Women are badasses. Even though men are at the top of the food chain, because of patriarchy, we really run this shit and keep the world turning. My favorite women, of course, are black women; I am one, as is my mother, my closest friends, and most women I look up to. Black women have always been sprinkled with a little extra badass-ery but we prefer to call it #BlackGirlMagic. Our beautiful, wonderful, magical selves have been the backbone of our communities since forever! We care for our men and children. We take care of our parents or anyone else in need. We’re the shoulder to cry on, the listening ear, and we do it all with a smile on our face! As black women we sometimes forget to take care of ourselves when it comes to mental and physical health because we are too busy taking care of others. And that all ends today!
For as long as I can remember, whenever black women were to be praised (which is hardly ever *eye roll*) the adjective used most frequently to describe us was “strong.” Not chest press 250 pounds “strong” but more like possessing great fortitude. There’s a toughness about us that allows us to endure even in the most difficult of circumstances. Not only do we endure, but we’re expected to rise from the ashes unscathed and bring our communities out of the flames with us. We take on the pain and stress of everyone else and do it quietly but at what cost?
There’s a very famous quote in Zora Neale Hurston’s novel, Their Eyes Were Watching God from Nanny, the grandmother of the main character, where she explains how black women are consistently stepped on by society and their own men. She says:
"Honey, de white man is de ruler of everything as fur as Ah been able tuh find out. Maybe it’s some place way off in de ocean where de black man is in power, but we don’t know nothin’ but what we see. So de white man throw down de load and tell de nigger man tuh pick it up. He pick it up because he have to, but he don’t tote it. He hand it to his womenfolks. De nigger woman is de mule uh de world so fur as Ah can see."
From that time until this, nothing has changed for we are still the mules of the world. We have made ourselves responsible for the physical, mental, and emotional labor of the world. We fight both sexism and racism daily. Some of us even deal with colorism at the hands of our own people. We battle the ills of society all while trying to keep our personal lives intact and it is e x h a u s t i n g.
Listen, I love us for real (word to Mo’Nique) but my sisters, we’ve got to stop. For centuries our mothers, grandmothers, and great-grandmothers have been carrying the load and I’m here today to let you know it’s okay to put it down. We are not Superwoman. That’s not a role we have to play even if we were cast against our will. There is nothing wrong with being a strong woman but let it be because that’s what you want. There’s a difference in being strong because you need to be and being strong because you’re made to be.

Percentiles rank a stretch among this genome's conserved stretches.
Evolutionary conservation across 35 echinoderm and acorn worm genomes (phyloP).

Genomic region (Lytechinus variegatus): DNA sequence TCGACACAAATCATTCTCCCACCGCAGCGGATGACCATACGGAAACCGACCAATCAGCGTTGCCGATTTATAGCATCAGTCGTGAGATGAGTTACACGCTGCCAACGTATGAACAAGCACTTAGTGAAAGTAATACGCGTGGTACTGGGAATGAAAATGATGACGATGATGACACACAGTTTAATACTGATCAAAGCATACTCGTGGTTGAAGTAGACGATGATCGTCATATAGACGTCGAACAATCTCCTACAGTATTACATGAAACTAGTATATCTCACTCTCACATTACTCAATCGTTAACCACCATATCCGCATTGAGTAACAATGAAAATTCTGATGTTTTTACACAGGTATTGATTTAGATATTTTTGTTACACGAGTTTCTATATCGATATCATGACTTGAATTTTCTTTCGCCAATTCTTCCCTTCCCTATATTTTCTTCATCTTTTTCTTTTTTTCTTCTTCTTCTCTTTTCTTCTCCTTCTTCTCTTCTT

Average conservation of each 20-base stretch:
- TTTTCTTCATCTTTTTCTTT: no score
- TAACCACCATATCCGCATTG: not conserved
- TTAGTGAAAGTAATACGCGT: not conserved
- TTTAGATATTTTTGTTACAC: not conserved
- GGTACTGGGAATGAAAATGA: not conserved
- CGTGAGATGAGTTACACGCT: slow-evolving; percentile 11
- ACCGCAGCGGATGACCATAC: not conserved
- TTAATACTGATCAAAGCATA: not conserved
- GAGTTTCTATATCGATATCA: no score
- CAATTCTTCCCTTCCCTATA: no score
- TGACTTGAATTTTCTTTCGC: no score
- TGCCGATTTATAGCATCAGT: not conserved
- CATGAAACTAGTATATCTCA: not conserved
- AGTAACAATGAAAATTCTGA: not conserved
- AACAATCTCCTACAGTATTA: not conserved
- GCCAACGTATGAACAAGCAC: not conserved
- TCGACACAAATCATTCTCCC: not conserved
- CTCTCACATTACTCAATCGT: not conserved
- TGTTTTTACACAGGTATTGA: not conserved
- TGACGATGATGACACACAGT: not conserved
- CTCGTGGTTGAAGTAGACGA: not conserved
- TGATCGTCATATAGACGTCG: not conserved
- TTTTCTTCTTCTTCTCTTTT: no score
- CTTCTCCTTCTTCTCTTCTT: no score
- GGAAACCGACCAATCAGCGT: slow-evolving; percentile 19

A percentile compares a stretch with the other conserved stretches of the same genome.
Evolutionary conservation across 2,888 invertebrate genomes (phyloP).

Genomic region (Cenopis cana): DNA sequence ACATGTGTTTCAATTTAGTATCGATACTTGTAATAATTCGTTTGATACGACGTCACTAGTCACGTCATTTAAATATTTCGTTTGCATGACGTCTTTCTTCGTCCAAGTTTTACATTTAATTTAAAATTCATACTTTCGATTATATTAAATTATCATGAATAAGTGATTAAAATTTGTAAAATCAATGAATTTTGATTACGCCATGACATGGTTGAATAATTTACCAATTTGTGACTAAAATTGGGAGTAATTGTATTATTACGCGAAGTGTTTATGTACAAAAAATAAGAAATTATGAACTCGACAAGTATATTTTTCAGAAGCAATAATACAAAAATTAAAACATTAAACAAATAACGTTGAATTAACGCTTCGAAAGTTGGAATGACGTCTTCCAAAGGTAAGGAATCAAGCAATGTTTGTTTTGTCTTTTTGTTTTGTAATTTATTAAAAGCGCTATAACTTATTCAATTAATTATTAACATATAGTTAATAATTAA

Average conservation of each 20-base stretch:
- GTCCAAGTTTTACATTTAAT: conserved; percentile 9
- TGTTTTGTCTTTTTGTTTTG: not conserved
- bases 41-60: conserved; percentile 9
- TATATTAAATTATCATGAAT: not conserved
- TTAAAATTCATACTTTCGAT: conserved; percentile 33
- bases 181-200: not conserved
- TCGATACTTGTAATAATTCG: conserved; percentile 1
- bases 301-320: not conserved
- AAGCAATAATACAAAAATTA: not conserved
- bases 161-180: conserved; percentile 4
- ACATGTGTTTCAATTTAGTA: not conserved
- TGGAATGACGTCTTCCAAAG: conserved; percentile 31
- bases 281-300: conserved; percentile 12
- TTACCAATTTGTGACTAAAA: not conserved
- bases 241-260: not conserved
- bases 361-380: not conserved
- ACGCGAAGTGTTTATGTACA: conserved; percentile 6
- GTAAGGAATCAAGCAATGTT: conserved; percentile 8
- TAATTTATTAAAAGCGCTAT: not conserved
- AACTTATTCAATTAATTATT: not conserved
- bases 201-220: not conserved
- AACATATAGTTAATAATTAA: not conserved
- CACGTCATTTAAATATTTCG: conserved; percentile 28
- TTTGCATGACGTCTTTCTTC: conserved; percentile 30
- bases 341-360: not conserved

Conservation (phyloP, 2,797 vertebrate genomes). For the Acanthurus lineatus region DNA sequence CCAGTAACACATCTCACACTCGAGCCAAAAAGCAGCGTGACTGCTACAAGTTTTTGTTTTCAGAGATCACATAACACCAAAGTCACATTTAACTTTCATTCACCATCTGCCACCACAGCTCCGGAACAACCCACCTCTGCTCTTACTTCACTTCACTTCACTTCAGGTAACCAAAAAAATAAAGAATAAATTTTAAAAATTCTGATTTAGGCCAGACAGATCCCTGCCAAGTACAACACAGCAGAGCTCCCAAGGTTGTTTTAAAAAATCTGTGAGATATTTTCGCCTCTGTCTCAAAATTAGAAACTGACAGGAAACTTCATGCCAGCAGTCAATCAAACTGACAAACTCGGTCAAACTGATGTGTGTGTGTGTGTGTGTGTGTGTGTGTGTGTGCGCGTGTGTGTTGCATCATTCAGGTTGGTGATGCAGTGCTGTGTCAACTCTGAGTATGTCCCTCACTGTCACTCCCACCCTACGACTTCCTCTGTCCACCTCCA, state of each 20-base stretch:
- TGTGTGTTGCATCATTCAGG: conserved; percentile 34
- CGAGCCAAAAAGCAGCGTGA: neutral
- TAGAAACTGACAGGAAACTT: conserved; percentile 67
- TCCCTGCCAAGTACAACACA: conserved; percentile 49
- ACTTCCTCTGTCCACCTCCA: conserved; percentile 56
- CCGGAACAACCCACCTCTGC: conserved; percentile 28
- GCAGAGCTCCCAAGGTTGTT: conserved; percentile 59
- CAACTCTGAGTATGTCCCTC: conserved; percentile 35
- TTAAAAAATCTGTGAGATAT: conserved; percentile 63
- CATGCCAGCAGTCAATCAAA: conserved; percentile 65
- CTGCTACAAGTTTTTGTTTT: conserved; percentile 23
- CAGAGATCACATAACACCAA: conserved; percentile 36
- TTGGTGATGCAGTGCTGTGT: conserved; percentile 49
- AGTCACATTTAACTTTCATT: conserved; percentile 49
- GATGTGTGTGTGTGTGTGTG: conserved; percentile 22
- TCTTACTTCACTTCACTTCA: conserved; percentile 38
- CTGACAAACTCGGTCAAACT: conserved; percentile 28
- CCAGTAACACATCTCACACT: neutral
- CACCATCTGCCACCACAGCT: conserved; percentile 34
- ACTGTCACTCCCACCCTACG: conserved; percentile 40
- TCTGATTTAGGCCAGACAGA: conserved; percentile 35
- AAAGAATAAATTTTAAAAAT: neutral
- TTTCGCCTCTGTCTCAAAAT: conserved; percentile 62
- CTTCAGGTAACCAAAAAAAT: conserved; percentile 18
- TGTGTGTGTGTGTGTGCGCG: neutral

I have spent 25 years of my life molding myself into this stereotype. I have worn it as a badge of honor. I learned from my mother that there’s no time for pity parties because life moves on and so should we. I cannot blame her because this is what we as black women of every generation have been taught. So, I’ve held things in. I haven’t cried. I’ve suffered. I haven’t taken the necessary time to process traumas and now all my chickens have come home to roost. I now find myself having to unlearn these unhealthy behaviors at 26-years-old. I’m learning the beauty in vulnerability. I’ve discarded my armor and I’ve laid my weapons down for the sake of saving myself for once.
I want to say to anyone who has taken their time to read this, it’s okay to save yourself. There’s nothing wrong with putting yourself first when it comes to your needs and your mental health. They say you can’t pour into anything or anyone if your cup is empty. You also can’t pour if your cup is cracked and beginning to leak. Before you crack and especially before you break, I encourage you to take off the cape, fold it, and store it away. We’ve all got to do a better job at healing ourselves and I declare that it starts right here today.
Take these words and be blessed, beloved.
Audreyonna Sequale is a 26-year-old who is living, learning, and documenting all the lessons in between. She began blogging in December 2017 in hopes that her experiences would resonate with others and encourage them to live their truths.
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